Opportunities seldom present themselves for a bit of unplanned racing activity but when they do you say yes and worry about the logistics later.
So it proved when Paul Sweeney offered me a ride in his Championship winning Mini Super Two, which was available due to a schedule clash.
You just don’t turn down a Championship winning car even if you have a several weeks old baby at home.
This is how I found myself at Northampton International Raceway, whose name offers it a grandeur it probably doesn’t deserve. Still it’s a fun, quick, slightly banked oval, roughly in the middle of England.
With a slight bank to the corners, It was a new challenge for me, and there was the threat of rain in the air. God bless the English summer.
I have a method for practice sessions, go as fast as you can until someone quicker than you overtakes then try and follow them. It’s not big or clever but it’s the best way i know to learn a track quickly.
I executed my plan and learnt a few things, most notably that with the slight bank, the fastest line wasn’t always the one closest to the apex. With practice done, I rolled back to the paddock pleased with my speed and hopeful for some good runs to exercise the demons from my shocking run in the Oval Expo final in January.
Being as I was technically in the ‘hire car’ I had to start at my usual spot on the last row.
The issue with this is that the series has grown since my last outings and I was now starting 14th. Thankfully overtaking is my favorite thing to do.
Rolling around for the start I apparently decided to have a nap and give everyone a head start. Rolling starts seem be more of a challenge than I thought. Once I woke up and caught the back of the pack I worked my way past the couple of hire cars at the back like Cole Trickle in Days of Thunder, and was making progress.
Oval racing is definitely about controlled aggression and not being afraid to use the bumpers to push someone out of the way if you have to. Rubbings racing after all. Some friendly nudges and taps later I finished 7th.
Making my way through to half way was immensely satisfying and my demons were well and truly exercised.
Confidence was building coming into heat 2. I was never going to win from 14th but I was enjoying the track and could see why the Sweeney car was a Championship winner. On the start I was a lot more awake and made my way past a few guys on the first few turns, this was fun.
The trick with an MST is not to over drive it. With it being relatively small and low in power it’s easy to just tip it in and let physics slow you down. This however is a mistake, do this and the car bounces and skips, losing precious mid corner speed.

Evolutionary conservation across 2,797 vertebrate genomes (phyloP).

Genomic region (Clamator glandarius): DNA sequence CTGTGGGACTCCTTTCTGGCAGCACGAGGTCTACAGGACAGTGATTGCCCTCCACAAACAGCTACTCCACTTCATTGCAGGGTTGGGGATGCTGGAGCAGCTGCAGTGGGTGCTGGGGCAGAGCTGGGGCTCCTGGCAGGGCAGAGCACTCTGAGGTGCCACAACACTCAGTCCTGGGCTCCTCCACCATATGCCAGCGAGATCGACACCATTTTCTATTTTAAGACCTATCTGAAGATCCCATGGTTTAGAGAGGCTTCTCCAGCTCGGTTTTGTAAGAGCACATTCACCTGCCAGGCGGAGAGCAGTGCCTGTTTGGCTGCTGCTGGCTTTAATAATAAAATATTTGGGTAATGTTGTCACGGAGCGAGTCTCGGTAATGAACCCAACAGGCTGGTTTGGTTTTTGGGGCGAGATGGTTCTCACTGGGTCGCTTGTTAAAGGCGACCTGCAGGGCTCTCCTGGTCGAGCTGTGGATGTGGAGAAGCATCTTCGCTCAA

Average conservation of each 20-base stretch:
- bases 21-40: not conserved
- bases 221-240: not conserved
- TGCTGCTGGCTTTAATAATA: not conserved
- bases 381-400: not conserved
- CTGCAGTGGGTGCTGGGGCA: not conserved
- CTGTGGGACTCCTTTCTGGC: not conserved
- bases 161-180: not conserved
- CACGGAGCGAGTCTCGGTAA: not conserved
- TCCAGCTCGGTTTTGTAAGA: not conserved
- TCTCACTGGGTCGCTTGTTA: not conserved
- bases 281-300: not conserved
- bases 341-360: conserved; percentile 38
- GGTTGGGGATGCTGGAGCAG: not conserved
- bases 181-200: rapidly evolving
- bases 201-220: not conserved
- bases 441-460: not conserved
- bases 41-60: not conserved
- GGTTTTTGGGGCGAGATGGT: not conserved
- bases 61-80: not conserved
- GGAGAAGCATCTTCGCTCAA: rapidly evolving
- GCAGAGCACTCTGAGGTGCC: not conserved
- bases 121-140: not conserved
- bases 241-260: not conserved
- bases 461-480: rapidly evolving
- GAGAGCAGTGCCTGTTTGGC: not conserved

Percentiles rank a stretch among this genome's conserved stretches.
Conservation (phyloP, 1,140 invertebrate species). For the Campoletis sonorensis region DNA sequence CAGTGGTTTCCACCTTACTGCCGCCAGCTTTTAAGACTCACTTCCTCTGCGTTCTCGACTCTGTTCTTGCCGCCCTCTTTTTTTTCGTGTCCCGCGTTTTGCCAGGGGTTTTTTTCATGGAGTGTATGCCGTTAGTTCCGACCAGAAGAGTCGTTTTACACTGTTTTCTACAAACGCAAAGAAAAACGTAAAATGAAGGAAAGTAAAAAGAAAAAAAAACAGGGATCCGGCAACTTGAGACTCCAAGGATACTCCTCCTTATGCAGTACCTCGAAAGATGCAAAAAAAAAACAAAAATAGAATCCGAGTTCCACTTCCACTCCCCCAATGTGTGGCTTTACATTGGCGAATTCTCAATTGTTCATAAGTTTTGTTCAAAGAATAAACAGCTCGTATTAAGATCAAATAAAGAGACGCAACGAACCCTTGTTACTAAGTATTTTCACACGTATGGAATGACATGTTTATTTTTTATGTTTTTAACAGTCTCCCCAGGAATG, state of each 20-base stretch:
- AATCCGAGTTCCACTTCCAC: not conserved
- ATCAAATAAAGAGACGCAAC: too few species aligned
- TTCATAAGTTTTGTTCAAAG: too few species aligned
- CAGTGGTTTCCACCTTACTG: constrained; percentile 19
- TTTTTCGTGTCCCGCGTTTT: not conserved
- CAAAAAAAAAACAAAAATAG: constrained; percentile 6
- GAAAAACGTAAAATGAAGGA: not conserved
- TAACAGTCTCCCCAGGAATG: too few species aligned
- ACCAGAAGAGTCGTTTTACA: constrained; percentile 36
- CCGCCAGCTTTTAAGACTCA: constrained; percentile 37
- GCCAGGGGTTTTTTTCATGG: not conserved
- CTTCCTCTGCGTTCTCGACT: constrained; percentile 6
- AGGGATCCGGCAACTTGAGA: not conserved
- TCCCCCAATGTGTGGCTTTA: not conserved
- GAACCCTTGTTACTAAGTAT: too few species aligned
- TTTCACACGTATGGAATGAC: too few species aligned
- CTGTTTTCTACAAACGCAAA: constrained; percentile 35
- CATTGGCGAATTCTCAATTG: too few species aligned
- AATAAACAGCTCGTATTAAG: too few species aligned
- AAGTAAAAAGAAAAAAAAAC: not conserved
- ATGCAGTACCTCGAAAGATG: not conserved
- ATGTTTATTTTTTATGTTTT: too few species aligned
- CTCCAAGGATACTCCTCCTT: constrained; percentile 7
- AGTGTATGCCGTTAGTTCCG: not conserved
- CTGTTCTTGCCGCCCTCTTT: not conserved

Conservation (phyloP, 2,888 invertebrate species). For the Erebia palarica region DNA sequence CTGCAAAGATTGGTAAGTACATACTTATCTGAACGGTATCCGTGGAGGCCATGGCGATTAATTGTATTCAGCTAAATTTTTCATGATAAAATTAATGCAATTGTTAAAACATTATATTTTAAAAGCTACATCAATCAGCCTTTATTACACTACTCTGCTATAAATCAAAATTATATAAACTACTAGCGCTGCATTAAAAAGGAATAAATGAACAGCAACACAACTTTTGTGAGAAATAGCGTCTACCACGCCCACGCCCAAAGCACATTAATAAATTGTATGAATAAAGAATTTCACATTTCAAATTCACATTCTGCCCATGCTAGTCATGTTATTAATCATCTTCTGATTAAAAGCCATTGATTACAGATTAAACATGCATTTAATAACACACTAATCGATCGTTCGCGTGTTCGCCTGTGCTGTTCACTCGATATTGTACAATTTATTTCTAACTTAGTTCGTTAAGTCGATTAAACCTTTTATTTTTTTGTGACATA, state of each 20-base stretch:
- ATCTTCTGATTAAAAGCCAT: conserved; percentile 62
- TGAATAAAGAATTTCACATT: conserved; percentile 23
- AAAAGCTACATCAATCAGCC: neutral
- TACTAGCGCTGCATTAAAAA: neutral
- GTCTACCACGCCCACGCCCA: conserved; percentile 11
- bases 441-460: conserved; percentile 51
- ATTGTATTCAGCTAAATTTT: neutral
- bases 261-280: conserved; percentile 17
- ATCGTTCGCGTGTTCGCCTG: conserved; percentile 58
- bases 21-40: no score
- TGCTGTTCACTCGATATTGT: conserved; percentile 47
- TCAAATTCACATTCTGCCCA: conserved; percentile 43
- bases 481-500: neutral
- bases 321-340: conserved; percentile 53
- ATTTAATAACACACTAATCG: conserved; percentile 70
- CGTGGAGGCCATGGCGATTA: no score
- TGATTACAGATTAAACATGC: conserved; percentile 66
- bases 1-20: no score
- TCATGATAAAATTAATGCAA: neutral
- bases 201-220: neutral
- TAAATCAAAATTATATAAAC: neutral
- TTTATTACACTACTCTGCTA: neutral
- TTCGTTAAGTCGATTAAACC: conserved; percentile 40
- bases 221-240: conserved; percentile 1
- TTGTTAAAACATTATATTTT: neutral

This is especially terrifying if you come across a slow car mid corner. One big bump and another place gained, which told me I need to work on my forward planning!!
Other than the 46 car of Macauley Joy deciding that the barrier was the place to watch the rest of the race from, it was an uneventful run to the flag for my joint best ever finish of 6th.
Now I was really having fun. I know they say winning isn’t everything but being good really helps with the enjoyment. Where’s the fun in being rubbish?!
The final was my best race of the day, despite being my worst result. In the final I was much more aggressive and switched on at the start.
I managed to stick with some of the quicker cars that started around me. Whilst none of us could ever claim to be working together, we managed to work our way past some slower cars and engage in a bit of gentle ‘oval racing’.
I managed to pass the 116 car of series founder John Smith and have a play with series regular Dan Boys. It was at this point I felt the car behind me getting a bit too close for comfort.
I had spent so much time looking forward and had forgotten to look back for a few laps.
Luckily this wasn’t the fatal mistake it could have been. I had to go more defensive for the last few laps, meaning the cars in front pulled away a little, but I managed to hold on to 8th place, both my best race of the day and the worst result!
All in all, it was a great day in a great series.
Thanks again to Paul Sweeney for trusting me with his double Championship winning car and congratulations to Paul Cook for his first ever final win. I think I need to change my name to Paul to finally get a win!
Next stop on my quest for motorsport glory is Rockingham on July 30th for my debut in the Formula G series. I’ll be driving for Redtop Racing in their mad Vauxhall Nova.
Come along to see us race, or if you can’t be there keep your eyes on BlacktopMedia for all the updates.